Brain Injury Awareness Month: Mind Your Melon

Brain Injury Awareness Month continues.  Fellow rider Dominique Gonzalez shares her own #mindyourmelon tale.

I’m no stranger on having to “Mind My Melon.” Within the last two years, I have experienced three concussions. Two of these concussions were within a few weeks of one another. 

Photo by Equestrian Australia.

I’ve personally tried to stay out of the constant debate of helmet vs. no helmet, as it can spark hours of constant back and forth.  You can fall into the big abyss of online discussion forums that contain heated debates of just about anything. In debates like these, you can state your opinion, but it doesn’t mean it will change anyone else’s. 

Studies by the Center for Disease Control and Prevention have shown that horseback riding is the leading cause of traumatic brain injuries among sports-related recreational activities. Even with this in mind, helmets are still up for debate. 

For the most part, I have always been on the “wearing helmets” side.  However, during hot, summer Florida days, I used to flat my horses without helmets since I was already past the age of 18 and knew these horses were safe. I would occasionally question my antics but ushered them aside with the excuse that it was extremely hot and sticky out, and feeling the wind in my hair cooled me off. 

Photo by Stockholm Horse Show.

The following winter season, I had a fall in the jumper ring that came from a freak accident. I was jumping into a triple combination, and my foot slipped out of the stirrup on the B option.  My horse jumped me out on C. The next thing I knew, I had slammed onto the ground and momentarily blacked out. I was disorientated, and when a jump crew member came to aid me as I got up, I couldn’t hear his words over the ringing in my ears. My dad came to check on me as I was walking my horse back out of the ring and went through the usual questions:

“Are you okay?”

“Does anything hurt?”

I said I was fine, but my head did hurt a little. 

You never think it will be you who will endure these types of injuries. When you strap on your helmet and hop into the saddle, you don’t think you’ll be the next person to get injured. I always put off injuries like they were nothing and in this case thought I was tough to move on.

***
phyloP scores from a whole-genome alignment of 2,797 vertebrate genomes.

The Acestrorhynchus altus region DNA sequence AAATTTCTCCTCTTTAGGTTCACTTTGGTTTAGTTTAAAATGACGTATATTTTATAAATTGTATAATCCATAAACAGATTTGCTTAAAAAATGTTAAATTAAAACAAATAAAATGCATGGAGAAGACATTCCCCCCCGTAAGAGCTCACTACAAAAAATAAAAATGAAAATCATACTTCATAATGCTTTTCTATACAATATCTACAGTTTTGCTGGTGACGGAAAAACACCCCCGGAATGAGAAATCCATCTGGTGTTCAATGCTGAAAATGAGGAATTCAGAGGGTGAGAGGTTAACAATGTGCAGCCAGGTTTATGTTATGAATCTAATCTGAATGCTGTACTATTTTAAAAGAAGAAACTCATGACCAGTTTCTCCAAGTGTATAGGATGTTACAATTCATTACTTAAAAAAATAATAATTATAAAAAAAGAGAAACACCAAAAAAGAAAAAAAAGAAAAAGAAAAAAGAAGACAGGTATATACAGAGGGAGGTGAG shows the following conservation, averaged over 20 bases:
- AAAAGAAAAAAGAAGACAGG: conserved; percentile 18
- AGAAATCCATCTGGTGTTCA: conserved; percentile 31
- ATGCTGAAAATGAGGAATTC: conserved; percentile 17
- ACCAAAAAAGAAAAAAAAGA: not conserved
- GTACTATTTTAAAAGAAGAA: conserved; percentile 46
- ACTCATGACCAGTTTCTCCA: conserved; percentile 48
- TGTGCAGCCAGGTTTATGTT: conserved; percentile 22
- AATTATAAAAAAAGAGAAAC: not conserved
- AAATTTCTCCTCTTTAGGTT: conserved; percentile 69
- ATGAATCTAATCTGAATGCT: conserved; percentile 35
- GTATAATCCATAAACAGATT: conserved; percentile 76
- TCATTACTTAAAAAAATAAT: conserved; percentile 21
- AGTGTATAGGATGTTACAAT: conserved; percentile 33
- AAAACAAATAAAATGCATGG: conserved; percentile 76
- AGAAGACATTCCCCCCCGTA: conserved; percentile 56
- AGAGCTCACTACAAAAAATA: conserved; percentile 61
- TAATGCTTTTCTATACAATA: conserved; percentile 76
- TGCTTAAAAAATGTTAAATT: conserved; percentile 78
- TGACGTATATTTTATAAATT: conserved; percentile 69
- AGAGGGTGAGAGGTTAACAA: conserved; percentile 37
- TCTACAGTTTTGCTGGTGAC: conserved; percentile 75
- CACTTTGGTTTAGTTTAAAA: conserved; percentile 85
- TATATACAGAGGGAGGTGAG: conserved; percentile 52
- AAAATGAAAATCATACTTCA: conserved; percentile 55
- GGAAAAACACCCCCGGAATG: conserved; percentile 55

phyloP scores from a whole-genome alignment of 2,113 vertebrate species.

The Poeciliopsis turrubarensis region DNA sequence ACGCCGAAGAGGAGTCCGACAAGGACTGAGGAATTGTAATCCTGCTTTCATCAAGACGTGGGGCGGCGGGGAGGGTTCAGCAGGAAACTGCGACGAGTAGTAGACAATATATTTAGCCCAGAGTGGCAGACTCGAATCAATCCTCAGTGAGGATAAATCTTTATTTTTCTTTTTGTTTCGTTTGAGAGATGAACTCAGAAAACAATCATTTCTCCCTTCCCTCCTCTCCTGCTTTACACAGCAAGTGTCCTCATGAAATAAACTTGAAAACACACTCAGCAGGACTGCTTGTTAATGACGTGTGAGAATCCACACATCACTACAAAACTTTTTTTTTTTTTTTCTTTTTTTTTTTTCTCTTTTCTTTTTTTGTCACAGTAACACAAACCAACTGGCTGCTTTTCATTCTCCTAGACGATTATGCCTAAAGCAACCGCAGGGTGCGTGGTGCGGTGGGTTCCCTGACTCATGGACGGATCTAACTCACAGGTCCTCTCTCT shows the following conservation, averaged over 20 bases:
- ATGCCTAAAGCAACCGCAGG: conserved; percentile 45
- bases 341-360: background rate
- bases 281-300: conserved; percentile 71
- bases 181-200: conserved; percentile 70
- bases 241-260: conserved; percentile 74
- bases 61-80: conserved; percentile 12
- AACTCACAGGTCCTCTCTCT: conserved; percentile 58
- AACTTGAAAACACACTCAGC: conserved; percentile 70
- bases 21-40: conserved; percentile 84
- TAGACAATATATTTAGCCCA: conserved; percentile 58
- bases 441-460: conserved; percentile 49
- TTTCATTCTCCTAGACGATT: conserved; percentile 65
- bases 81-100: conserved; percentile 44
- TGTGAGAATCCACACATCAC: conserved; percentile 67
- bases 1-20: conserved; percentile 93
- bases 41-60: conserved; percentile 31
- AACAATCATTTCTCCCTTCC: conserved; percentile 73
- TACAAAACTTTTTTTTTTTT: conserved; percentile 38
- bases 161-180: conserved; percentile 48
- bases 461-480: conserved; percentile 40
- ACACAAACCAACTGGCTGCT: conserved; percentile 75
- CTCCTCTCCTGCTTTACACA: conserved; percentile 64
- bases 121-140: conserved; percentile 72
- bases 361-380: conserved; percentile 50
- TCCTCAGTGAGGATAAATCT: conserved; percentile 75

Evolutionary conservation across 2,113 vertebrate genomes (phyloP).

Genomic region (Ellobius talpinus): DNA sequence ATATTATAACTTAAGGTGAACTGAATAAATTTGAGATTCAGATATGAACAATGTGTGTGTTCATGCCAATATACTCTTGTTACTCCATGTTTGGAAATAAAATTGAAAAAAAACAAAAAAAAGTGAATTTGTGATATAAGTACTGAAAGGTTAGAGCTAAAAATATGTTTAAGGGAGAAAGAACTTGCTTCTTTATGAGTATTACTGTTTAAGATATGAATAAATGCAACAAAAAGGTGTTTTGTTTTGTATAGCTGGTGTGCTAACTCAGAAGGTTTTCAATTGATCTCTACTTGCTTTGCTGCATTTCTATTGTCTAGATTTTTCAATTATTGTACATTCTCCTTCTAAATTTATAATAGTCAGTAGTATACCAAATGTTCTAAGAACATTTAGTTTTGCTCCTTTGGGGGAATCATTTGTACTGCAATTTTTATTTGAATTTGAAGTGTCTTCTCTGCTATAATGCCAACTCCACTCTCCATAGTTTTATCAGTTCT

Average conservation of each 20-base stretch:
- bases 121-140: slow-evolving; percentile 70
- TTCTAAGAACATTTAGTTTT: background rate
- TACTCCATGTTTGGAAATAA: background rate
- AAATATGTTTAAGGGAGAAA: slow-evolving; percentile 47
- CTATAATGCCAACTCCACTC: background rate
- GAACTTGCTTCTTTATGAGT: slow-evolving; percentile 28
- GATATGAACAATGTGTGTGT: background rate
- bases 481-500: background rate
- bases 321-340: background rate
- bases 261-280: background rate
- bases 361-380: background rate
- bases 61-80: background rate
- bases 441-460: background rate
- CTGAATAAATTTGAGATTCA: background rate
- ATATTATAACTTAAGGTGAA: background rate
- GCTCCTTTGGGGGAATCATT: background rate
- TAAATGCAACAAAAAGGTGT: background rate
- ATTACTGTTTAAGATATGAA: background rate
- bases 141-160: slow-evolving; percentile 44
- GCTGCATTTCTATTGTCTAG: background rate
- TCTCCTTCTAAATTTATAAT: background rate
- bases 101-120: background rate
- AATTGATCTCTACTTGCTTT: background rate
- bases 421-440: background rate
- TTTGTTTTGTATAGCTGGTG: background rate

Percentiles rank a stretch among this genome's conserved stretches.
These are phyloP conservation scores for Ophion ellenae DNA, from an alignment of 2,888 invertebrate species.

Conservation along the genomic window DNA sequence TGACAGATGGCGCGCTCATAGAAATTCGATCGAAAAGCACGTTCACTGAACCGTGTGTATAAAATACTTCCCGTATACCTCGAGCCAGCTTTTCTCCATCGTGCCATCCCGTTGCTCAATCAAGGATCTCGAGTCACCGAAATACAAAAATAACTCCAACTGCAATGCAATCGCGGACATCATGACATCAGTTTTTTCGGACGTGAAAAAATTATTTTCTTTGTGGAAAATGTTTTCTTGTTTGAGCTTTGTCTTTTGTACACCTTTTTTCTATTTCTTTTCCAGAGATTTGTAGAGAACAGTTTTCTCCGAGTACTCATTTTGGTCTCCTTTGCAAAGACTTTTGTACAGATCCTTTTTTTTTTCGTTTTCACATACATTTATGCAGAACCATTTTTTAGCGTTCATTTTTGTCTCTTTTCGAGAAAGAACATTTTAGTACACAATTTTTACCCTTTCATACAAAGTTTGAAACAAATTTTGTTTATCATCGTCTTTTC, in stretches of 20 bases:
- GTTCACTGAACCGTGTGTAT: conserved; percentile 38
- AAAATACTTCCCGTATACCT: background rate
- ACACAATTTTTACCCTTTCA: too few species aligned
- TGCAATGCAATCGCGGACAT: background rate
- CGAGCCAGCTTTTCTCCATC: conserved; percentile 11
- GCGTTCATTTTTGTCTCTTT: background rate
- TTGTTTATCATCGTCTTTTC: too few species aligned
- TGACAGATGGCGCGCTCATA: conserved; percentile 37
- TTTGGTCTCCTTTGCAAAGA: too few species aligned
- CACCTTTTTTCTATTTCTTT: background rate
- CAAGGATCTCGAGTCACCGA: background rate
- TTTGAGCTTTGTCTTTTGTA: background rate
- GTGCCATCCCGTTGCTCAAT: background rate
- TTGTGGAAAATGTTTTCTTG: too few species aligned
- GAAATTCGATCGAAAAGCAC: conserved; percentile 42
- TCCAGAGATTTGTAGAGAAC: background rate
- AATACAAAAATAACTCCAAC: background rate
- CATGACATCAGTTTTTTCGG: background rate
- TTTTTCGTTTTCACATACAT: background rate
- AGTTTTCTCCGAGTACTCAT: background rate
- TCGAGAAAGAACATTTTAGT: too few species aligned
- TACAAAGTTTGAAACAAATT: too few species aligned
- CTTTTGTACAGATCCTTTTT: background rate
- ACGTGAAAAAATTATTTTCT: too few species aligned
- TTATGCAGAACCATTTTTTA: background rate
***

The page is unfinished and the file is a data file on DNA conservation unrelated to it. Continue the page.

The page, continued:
I put my symptoms and pain aside and continued to show the rest of the day, because it was my job; I couldn’t just stop in the middle of the day. I have gotten this mentality from the horse show world where taking a break or having to step back makes you lose the momentum you had been gaining. I didn’t tell my parents about the headaches I had been getting till a week after the incident, when I was becoming concerned. A few weeks after that, I endured my second concussion due to another freak accident. 

Most of these freak accidents turn out to be the worst falls that you endure. I told my parents about my symptoms growing, and my mom pushed me to get my head scanned. Without my helmet, I would have been left in a far worse condition. A few bruises will never compare to the permanent damage you could do to yourself without a helmet.  At any time online, you can see several posts from top riders who have praised their helmet from keeping them from severe injuries. I won’t tell you to wear one, but it can help prevent the worst.

Photo by

If you believe you have a concussion, watch out for these symptoms, according to the Mayo Clinic.

Physical signs and symptoms of a concussion may include:

    • Headache
    • Ringing in the ears
    • Nausea
    • Vomiting
    • Fatigue or drowsiness
    • Blurry vision

Other signs and symptoms of a concussion include:

    • Confusion or feeling as if in a fog
    • Amnesia surrounding the traumatic event
    • Dizziness or “seeing stars”

Helmets can prevent incredible damage from happening to your melon, and I am sure to continue wearing mine after my concussions.

#mindyourmelon and Go Jumping!